Frustrated and angered by violence condoned or abetted by the local authorities against blacks, the small community of Monroe, North Carolina, brought the issue of armed self-defense to the forefront of the civil rights movement. Under the leadership of Robert F. Williams (1925-1996), Monroe became the test case of the right of blacks to armed self-defense when law and order broke down.
In 1961 Williams was framed for kidnapping and had to flee the country with his family. From exile in Cuba, Williams told his story of the Monroe case to Marc Schleifer in a three-hour interview, beginning with his return to his home town of Monroe in 1955 as a veteran of the U.S. Marine Corps, when he joined the local chapter of the NAACP. Williams described his involvement, supplemented by material from Williams’ articles and editorials featured in the newsletter, The Crusader — which Williams and his wife Mabel continued to publish in Cuba for a circulation of thousands — and an interview with John Schultz first published in Studies on the Left. These materials became Negroes with Guns.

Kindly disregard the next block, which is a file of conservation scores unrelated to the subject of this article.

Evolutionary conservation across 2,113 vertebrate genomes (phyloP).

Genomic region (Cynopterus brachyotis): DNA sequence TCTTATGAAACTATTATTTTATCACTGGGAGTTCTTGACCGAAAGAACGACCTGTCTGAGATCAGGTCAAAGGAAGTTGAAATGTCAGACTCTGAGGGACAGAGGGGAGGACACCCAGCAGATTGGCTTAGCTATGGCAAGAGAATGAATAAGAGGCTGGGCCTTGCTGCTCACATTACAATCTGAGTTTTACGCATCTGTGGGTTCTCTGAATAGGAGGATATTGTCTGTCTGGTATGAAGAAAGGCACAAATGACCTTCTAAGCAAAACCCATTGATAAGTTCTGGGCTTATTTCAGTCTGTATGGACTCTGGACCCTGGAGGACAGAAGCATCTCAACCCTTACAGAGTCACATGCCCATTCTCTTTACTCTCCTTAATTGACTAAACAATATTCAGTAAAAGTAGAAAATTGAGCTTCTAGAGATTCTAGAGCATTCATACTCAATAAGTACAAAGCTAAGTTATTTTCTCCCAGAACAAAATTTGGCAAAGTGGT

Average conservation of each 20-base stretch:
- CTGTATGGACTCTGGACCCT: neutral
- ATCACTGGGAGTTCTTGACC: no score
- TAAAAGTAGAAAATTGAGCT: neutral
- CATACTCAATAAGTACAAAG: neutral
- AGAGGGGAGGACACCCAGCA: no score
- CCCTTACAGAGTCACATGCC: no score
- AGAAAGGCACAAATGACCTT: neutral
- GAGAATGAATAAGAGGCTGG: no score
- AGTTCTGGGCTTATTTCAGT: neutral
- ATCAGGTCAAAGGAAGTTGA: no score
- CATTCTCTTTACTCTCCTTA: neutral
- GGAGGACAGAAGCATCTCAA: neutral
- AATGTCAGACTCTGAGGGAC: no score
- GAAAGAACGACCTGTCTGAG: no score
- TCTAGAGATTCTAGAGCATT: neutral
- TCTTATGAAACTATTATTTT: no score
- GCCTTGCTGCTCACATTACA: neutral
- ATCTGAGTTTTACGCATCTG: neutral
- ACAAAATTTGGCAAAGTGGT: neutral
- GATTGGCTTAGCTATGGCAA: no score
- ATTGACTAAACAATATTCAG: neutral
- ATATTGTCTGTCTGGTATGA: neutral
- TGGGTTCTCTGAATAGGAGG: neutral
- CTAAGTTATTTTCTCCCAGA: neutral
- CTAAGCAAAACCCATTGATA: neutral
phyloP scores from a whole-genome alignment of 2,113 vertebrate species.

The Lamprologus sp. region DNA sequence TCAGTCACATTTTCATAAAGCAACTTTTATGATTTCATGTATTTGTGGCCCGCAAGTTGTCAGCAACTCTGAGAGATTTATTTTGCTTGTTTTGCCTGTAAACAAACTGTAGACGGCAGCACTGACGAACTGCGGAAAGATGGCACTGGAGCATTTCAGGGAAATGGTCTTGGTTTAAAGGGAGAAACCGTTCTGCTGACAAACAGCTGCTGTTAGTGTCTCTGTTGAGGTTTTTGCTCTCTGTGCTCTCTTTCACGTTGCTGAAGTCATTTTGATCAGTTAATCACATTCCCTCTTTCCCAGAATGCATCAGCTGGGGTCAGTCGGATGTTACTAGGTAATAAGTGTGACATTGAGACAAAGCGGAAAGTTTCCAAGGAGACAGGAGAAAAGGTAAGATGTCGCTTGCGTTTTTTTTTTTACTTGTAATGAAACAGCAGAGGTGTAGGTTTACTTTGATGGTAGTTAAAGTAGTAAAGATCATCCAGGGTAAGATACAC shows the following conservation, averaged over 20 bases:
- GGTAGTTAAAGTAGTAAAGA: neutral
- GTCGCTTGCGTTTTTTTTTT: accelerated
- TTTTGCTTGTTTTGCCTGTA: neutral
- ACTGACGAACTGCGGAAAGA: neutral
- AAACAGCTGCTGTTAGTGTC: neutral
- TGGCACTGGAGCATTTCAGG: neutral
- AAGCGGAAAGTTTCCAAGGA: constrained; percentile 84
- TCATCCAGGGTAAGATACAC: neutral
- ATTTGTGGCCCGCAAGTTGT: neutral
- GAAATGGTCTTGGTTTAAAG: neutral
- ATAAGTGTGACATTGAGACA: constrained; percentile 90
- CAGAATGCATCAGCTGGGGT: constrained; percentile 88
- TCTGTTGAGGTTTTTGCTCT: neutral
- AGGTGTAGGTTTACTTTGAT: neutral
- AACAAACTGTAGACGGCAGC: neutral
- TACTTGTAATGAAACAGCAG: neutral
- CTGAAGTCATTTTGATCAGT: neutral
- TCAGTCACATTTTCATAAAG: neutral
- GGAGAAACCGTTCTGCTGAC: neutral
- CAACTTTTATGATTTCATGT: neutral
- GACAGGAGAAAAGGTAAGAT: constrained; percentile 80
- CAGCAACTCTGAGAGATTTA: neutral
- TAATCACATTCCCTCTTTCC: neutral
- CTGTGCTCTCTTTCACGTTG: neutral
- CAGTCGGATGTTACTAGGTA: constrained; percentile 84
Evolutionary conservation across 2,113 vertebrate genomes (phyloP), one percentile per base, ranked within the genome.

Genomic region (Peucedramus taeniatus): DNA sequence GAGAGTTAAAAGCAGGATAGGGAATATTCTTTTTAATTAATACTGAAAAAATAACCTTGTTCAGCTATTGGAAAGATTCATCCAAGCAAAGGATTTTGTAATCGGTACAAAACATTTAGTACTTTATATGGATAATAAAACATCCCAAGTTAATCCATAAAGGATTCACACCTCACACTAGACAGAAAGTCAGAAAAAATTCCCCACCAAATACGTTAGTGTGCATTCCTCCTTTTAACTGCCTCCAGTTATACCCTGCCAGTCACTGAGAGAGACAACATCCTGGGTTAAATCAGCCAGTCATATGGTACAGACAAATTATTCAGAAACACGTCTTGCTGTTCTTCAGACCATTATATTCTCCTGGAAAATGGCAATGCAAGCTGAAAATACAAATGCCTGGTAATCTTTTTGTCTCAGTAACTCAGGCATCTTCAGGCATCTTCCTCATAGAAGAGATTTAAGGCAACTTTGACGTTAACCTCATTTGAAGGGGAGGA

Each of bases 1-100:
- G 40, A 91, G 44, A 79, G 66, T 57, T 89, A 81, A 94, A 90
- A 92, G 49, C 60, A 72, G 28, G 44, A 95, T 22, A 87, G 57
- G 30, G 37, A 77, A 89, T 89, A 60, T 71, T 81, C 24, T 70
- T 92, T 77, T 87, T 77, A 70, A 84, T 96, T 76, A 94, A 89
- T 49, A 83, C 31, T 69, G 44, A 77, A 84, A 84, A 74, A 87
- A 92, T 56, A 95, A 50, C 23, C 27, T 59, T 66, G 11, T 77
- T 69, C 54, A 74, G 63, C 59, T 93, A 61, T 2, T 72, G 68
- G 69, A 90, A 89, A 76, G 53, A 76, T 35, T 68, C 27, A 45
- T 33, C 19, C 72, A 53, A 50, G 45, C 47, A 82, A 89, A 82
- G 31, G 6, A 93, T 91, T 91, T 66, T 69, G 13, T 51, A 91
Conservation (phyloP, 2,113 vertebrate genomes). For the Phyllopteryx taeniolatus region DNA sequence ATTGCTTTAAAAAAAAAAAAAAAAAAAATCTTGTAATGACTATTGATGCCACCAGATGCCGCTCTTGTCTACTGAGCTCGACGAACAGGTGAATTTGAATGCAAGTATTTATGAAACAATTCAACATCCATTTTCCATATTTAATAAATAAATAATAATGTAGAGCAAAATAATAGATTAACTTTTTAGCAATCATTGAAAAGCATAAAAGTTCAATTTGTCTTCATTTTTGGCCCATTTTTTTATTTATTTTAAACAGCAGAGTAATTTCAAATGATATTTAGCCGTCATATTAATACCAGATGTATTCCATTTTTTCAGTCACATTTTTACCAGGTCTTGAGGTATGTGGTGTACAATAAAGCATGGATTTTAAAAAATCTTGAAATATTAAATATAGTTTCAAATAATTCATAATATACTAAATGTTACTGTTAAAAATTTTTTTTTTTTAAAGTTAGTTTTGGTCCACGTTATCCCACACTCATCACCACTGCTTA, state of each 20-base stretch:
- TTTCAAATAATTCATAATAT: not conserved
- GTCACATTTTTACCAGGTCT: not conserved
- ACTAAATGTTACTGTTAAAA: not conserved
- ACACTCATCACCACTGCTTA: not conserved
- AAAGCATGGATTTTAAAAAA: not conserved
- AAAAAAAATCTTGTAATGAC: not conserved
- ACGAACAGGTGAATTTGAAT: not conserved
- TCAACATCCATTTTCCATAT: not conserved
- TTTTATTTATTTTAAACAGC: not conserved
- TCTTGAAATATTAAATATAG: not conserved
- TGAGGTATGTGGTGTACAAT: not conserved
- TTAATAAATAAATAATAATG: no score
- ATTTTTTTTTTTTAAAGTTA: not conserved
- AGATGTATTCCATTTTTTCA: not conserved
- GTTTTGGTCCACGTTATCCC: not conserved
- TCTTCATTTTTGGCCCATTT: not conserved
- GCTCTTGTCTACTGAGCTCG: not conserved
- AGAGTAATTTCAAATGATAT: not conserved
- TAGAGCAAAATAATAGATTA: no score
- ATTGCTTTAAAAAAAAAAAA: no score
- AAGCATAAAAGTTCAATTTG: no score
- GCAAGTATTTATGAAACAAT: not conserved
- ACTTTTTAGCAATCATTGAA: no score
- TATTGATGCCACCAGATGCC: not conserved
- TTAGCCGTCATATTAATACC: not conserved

The single most important intellectual influence on Huey P. Newton, the founder of the Black Panther Party, Negroes with Guns is a classic story of a man who risked his life for democracy and freedom.